Dengue fever vaccine: what you need to know
ACCORDING to the World Health Organization, dengue is the fastest-growing infectious disease with its incidence growing 30-fold in 50 years from 1965 to 2015. Half of the world is at risk of getting the virus with a yearly estimate of 96 million symptomatic cases and 500,000 hospitalisations globally.
In Myanmar, incidents of the virus have been on the rise. The Ministry of Health recorded a 300 percent increase over the previous year in 2015, and in the first half of 2016, more than 600 cases were reported in the Yangon Region alone.
There is, however, reason for hope. The world’s firstever dengue vaccine, which has been available for use since last year, has become the light at the end of the tunnel, especially for tropical countries like Myanmar where many fall prey to the disease annually. Mexico is the world’s first nation to have allowed the sale and use of the vaccine, followed by the Philippines and Brazil. According to Usa Thrisyakorn, professor of paediatrics at Thailand’s Chulalongkorn University and chair of the Asian Dengue Vaccination Advocacy (ADVA) group, the dengue vaccine has been licensed in 13 countries, while approval for sale is soon to follow.
Myanmar isn’t on that list yet, but it can look to its neighbours to see how implementation of the vaccine can best be carried out. In Thailand, studies and research in relation to the dengue vaccine have been consistently carried out for more than 30 years, especially by Mahidol University. The government and related public agencies are considering how the vaccine should be made available.
“Thailand’s healthcare system is quite efficient in terms of dengue treatment,” added Usa. “But it is the responsibility of decision-makers to see if the vaccine is worthwhile. As an assistive tool, mathematical modelling might come into play to help calculate if it is worth it.”
Earlier this year, the Philippines launched the world’s first public immunisation program for dengue. The mass vaccination program is designed to administer the vaccine to 1 million nine-year-old schoolchildren. The Philippine government spent 3.5 billion pesos (US$170 million) to administer the free vaccines.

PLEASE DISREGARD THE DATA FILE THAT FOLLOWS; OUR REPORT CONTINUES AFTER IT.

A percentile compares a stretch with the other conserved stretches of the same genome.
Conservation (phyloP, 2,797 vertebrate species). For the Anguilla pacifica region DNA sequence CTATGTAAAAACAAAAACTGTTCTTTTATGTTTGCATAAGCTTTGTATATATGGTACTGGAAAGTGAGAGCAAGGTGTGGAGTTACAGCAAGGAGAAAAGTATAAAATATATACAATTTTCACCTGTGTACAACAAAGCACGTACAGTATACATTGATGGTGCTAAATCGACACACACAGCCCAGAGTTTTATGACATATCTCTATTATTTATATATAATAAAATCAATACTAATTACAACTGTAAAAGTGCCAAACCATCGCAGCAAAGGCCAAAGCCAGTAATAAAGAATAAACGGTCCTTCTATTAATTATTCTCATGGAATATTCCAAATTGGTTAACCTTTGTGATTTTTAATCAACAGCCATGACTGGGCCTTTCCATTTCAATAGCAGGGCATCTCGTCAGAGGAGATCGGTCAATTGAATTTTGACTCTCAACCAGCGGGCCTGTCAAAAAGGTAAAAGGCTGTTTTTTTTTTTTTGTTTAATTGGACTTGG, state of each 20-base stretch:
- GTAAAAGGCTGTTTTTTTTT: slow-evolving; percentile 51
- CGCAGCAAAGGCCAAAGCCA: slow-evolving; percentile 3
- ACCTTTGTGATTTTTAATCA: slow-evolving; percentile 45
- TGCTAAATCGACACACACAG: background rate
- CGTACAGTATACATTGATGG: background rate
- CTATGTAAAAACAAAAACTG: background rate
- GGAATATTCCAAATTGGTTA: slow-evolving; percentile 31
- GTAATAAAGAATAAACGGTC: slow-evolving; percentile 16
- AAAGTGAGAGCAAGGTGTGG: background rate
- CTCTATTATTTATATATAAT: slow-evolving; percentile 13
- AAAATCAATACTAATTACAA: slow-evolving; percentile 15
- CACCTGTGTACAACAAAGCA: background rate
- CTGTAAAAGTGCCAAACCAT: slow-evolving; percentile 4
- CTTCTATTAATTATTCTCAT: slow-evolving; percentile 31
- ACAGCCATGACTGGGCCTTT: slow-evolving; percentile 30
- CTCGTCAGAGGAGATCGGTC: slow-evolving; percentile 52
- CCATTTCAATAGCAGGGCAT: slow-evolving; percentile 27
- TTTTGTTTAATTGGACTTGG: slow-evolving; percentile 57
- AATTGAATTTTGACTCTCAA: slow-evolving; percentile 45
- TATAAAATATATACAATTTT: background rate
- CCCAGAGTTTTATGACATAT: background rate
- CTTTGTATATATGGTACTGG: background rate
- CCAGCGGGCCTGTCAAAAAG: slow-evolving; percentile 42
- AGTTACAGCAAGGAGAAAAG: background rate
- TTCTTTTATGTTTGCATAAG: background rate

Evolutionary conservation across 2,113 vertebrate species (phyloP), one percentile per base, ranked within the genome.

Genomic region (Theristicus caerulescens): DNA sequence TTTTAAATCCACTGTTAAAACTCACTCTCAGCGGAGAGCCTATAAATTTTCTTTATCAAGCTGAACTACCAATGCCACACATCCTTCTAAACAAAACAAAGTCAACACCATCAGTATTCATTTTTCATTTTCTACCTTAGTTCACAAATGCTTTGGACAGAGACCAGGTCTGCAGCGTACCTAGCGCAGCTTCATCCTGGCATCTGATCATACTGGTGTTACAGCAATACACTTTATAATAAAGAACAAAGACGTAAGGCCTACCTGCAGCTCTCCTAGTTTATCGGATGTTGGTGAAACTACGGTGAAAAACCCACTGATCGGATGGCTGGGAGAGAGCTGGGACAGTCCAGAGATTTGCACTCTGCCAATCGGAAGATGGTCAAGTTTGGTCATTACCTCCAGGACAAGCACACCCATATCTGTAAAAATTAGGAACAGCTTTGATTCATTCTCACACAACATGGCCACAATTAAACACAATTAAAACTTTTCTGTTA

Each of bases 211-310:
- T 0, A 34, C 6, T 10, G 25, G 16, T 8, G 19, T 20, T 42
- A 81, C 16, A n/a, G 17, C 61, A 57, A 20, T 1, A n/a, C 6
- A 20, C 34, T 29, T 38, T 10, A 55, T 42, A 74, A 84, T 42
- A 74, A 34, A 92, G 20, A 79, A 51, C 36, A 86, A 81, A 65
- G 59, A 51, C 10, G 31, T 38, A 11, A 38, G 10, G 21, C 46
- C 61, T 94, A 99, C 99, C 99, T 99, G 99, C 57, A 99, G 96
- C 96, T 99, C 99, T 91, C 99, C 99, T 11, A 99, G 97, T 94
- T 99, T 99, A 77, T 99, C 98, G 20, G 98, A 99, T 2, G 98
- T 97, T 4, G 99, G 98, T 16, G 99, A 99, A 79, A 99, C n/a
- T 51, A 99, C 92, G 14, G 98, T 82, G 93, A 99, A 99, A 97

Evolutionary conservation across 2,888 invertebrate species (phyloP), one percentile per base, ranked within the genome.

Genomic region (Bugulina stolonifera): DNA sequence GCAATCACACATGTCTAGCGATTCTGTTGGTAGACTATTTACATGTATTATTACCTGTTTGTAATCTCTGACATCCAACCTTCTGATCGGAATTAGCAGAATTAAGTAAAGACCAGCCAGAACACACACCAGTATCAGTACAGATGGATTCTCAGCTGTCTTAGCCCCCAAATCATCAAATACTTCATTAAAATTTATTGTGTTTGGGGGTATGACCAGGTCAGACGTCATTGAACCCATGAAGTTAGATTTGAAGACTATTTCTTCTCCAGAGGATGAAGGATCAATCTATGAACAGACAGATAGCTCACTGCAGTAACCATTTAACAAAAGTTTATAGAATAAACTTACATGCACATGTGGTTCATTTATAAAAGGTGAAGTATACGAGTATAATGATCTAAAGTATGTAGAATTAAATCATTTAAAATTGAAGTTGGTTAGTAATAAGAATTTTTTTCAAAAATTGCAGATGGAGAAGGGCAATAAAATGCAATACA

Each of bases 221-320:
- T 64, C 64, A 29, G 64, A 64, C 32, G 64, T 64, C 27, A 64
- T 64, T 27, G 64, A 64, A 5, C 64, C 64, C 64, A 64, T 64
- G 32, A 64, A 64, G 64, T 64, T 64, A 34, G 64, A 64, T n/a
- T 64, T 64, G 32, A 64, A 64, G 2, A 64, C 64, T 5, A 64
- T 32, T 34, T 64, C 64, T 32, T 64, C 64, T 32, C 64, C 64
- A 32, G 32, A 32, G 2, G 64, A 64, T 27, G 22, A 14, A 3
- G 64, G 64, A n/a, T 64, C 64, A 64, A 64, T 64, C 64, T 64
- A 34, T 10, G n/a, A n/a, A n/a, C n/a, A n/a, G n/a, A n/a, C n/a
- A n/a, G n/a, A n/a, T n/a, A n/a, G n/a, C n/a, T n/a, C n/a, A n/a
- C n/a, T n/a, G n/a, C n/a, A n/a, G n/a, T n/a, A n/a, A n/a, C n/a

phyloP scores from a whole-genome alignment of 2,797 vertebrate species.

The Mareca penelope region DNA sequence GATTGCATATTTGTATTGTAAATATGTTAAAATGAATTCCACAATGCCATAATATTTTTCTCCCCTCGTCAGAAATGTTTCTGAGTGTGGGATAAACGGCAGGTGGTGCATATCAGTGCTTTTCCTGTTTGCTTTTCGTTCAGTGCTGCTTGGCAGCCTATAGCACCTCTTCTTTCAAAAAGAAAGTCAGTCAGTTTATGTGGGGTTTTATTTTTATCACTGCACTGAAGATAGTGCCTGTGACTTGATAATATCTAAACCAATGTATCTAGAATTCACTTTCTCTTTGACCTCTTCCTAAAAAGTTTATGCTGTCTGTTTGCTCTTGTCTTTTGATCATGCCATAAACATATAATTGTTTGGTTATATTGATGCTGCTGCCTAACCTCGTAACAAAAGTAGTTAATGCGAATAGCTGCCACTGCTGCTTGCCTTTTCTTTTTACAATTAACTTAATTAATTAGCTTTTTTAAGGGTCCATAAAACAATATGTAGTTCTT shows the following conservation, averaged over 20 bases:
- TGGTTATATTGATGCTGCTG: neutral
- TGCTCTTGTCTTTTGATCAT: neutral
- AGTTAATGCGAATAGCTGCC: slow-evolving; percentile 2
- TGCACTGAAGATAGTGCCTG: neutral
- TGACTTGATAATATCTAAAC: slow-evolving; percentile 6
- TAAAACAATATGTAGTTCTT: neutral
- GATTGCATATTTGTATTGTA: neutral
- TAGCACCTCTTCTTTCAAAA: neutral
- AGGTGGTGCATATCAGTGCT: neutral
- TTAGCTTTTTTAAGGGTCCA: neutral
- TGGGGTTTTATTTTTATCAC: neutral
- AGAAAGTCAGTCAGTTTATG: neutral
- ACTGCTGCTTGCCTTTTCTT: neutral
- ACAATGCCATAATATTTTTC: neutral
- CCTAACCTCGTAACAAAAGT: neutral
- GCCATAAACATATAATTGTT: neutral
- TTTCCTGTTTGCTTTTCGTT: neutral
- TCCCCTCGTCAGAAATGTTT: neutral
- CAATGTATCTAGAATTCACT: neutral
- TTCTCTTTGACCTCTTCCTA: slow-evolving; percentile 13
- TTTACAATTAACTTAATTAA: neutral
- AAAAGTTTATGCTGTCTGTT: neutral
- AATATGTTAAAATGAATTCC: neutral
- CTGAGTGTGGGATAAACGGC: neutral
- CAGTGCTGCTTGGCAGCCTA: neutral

Tikki Pang, visiting professor at Lee Kuan Yew School of Public Policy, the National University of Singapore, and former director of research policy and co-operation at the WHO, considers the Philippines a country that has achieved in managing the implementation the vaccine quickly.
“The then-president of the Philippines [Benigno Aquino III] understood there was a serious problem with dengue,” said Pang. “And this is the first time ever there is a vaccine. He believed this would help the country in reducing the number of cases. So it’s a strong political commitment right from a president.”
But will State Counsellor Daw Aung San Suu Kyi be willing to make the same commitment? If so, Myanmar may do well to observe the protocols implemented by Thailand, where the vaccine has been licensed and is expected to be available for use early next year. Usa wonders how the vaccine will be made accessible – be it through private hospitals or a state program. According to Pang, should Thailand introduce the vaccine to immunise its population, an equitable access should be the first thing to underline.
“Everyone should get the vaccine, not just those who can afford to pay,” he said. “So that means it probably is going to be up to the government to provide the funding for public health immunisation. If it’s available only from private doctors, then many people cannot afford to be vaccinated. There has to be a policy to make the vaccine accessible to everybody regardless of rich or poor.”
“If the Thai government is not certain about the [vaccine’s] cost-effectiveness and only allows private hospitals to sell it, the foreseeable issue here is in terms of inequality,” added Usa.
Despite the WHO’s position paper recommending the use of the vaccine in countries or areas where the infection is widespread, Pang said it’s up to each country to make a decision for themselves.
“The WHO’s main function is to set global standards. So they have published their position in a paper where they recommend the use of the vaccine in countries or areas where there is a lot of disease. All countries of the world are members of the WHO so they pay attention to what the WHO recommends.
“However, the final decision to use the vaccine is the decision of the country itself,” he added. “They can get guidance from the WHO but it is the country’s own experts, scientists and doctors who know the situation of the country best. The final decision to introduce the vaccine should be a national decision guided by the WHO.”
By 2020, the WHO aims to reduce the mortality rate from dengue infection by 50pc. To achieve this, Usa said it is paramount for countries at risk to follow recommended protocols.
“There are mainly five protocols to follow,” Usa said. “First, diagnosis and treatments must be fast. Second is mosquito control. Then we also need a good database and disease surveillance.
The fourth protocol is with regard to continuous research to adjust dengue care and treatments. The last one is vaccination.” – The Bangkok Post, additional reporting by The Myanmar Times
Mosquitoes transmit the virus at alarming rates in Yangon Region: More than 600 cases were reported in the first half of this year.
An Indian medic collects a blood sample of a patient suspected to be infected in New Delhi, India, on September 2. The dengue virus is the fastest-growing infectious disease in the world.
A pest-control worker fumigates an area against Aedes mosquitoes which carry the dengue virus at a public residential estate in Singapore on November 15.